Elaine McKrill tore the place apart. The power, passion and beauty of her singing would grace any international stage, and the way she conveyed Brünnhilde’s newly-found vulnerability, her anguished inner conflict as Hagen tempted her to betray Siegfried, and her silent grief and pain when Hagen proposed “Siegfrieds Tod”, were heartbreaking.  

McKrill surpassed herself in the Immolation, especially at the lovely moment when she mimed releasing a bird into flight, just before the huge peace of “Ruhe, ruhe, du Gott!”, and in the almost cosmic power of the ending.                                                                 (Katie Barnes – Wagner News)

Ortlinde (Die Walküre) Hallé Orchestra, Bridgewater Hall – July 2011

 … a group of Valkyries of tremendous urgency. You could see Wotan in their eyes, and hear him in voices of such power that you felt like you’d been run over by a train.                         (The Independent 18 July 2011)

Isolde (Tristan und Isolde) Teatro Carlo Felice, Genoa – April 2010

For some unpublicized reason Carlo Felice scheduled an hiatus of ten days after the third of its five Tristan performances. For the reprise on April 28 much of the cast had changed, most notably the Isolde, now English soprano Elaine McKrill. Mme. McKrill, a veteran of smaller roles in prestige Ring productions, is an accomplished and experienced artist who arrived in Genoa vocally and dramatically well prepared, and definitely raring to give a fine performance. That she did.

Mme McKrill is a youthful Isolde, her wiles more innocent than knowing, her musicality more urgent than considered.  Thus she gave Mo. Gelmetti an Isolde more human than mythical – she was not the sorceress that Mo. Gelmetti might imagine if Wagner’s opera were only the Tristan tragedy. Mme McKrill’s Liebestod was understood as a hymn to femininity, her tragedy felt as the impossibility of attaining the paramount feminine ideal. Both heroes of this Tristan were victims of love, Isolde learned that love was but a myth, Tristan understood that to love he would sacrifice his life.                                               

(Opera – Michael Milenski   15 May 2010)

Marianne Leitmetzerin (Der Rosenkavalier)  ROH – December 2009

Elaine McKrill sang well as Sophie’s dotty Duenna who succumbed to the vapours at any hint of inappropriate behaviour by her charge.                                                           

(Jim Pritchard – Seen and Heard)

Ortrud (Lohengrin) – Henry Wood Hall, London, November 2009 

 the show was stolen by Elaine McKrill as Ortrud. Even while she was waiting to sing, walking to her place and laying her score on the stand, we could see that she was already in character, and her evil smile as Elsa sang was blood-chilling. With her very first lines, she made the afternoon take fire. Her first interjection in ‘Euch Lüften’ was a hiss of pure malice, and her cry of ‘Elsa!’ sounded laced with evil, even while Ortrud was pretending to be servile, before opening her voice out to make her plea sound so pathetic that she nearly convinced me of her sincerity. Then the impact of ‘Entweihte Götter!’, a sudden unleashing  of terrifying pagan power, fairly rocked the audience in their seats, before we saw the tremendous effort of changing her facial expression as Elsa reappeared. Her lower register is so wonderfully rich, which heightened the contrast with (Julie) Unwin’s high, pure tones in the duet, and the dramatic tautness between them was intense. Her reappearance in Act III at ‘Fahr heim!’ was devastating, like a whirlwind cutting across everything. What a superb singing actress she is.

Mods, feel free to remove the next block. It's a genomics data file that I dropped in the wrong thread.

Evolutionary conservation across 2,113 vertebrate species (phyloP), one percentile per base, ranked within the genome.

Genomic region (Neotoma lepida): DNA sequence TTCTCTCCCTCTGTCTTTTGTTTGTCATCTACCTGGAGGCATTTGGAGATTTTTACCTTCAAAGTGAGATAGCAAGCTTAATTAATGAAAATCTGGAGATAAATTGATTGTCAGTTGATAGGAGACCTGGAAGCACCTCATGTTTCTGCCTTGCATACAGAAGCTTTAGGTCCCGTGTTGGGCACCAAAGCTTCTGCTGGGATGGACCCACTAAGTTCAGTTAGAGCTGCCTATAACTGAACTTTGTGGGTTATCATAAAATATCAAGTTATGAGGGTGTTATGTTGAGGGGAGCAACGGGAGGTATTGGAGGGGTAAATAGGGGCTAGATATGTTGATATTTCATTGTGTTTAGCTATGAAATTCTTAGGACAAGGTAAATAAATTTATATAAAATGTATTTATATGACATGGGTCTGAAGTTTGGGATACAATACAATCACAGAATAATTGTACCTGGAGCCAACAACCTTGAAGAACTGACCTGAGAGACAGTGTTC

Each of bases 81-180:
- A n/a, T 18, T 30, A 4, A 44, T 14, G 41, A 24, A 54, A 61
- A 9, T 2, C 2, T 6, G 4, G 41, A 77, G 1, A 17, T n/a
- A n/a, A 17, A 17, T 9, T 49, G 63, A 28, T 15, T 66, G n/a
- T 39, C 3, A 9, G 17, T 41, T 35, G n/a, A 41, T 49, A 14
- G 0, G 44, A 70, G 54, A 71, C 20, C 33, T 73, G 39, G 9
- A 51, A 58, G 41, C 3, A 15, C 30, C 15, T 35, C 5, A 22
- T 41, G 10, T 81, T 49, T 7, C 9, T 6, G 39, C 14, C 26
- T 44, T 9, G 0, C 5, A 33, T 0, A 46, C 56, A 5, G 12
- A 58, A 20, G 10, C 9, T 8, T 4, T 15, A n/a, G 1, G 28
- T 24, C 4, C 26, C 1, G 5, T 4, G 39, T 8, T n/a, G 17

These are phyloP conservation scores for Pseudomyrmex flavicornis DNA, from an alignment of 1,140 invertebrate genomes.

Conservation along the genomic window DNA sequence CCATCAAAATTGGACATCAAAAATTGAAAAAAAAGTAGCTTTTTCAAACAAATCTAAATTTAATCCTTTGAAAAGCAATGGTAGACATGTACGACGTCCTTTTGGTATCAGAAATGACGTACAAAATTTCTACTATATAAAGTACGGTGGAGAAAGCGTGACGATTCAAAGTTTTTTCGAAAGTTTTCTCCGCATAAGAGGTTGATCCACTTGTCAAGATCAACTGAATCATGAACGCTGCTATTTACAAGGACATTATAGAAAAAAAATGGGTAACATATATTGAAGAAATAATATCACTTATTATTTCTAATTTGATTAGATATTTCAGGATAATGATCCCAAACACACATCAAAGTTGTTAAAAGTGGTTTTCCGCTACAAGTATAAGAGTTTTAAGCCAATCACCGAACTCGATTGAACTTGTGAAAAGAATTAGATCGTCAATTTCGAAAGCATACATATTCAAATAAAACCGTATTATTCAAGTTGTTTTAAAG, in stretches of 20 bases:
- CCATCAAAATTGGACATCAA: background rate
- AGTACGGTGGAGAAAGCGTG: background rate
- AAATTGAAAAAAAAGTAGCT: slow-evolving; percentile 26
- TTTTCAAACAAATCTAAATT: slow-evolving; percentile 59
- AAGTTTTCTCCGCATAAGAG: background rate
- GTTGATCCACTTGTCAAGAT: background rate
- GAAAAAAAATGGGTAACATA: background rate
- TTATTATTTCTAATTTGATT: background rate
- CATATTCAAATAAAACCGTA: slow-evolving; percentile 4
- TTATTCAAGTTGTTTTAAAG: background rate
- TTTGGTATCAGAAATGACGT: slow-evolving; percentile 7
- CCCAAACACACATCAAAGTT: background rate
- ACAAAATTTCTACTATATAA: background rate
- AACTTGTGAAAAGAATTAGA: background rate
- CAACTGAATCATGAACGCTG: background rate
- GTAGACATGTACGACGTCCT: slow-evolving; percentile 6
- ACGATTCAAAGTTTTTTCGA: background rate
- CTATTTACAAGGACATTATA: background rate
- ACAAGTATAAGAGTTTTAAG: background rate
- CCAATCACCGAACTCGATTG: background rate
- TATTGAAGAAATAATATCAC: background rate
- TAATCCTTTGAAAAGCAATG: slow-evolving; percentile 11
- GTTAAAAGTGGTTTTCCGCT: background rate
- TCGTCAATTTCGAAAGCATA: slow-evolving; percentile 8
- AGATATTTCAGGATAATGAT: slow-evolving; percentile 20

(A) force of nature…who shattered us all…..
(Katie Barnes – Wagner News)

Isolde (Tristan und Isolde) Opera Dijon – June 2009

Des chanteurs, on apprécie surtout l’Isolde d’ Elaine McKrill dont la présence porte l’opéra. Ce rôle écrasant, elle l’assume avec une stabilité vocale remarquable. D’une douceur bouleversante au 1er acte lorsqu’elle raconte la rencontre avec Tristan, le personnage évolue ensuite, comme si la jeune fille abandonnait sa fragilité pour assumer pleinement son rôle de femme transfigurée par la passion.   

Amongst the singers we appreciated especially the Isolde of Elaine McKrill, whose presence literally sustains the opera.  She assumes this overwhelming role with a remarkable vocal stability. From the very moving sweetness of the first act when she tells of the meeting with Tristan, she then develops her character, as if the girl was leaving her fragility behind to assume completely her role as a woman transfigured by passion.                                     (Isabelle Sibbe –

Elaine McKrill en Isolde crépusculaire se love de manière admirable dans les volutes du chant wagnérien et offre dans le duo d’amour du second acte avec Leonid Zakhozhaev un moment de rêve éveillé d’une sensibilité à fleur de peau. Elle réussit même dans la scène finale, malgré les projecteurs qui illuminent crûment la salle, à garder l’émotion intacte.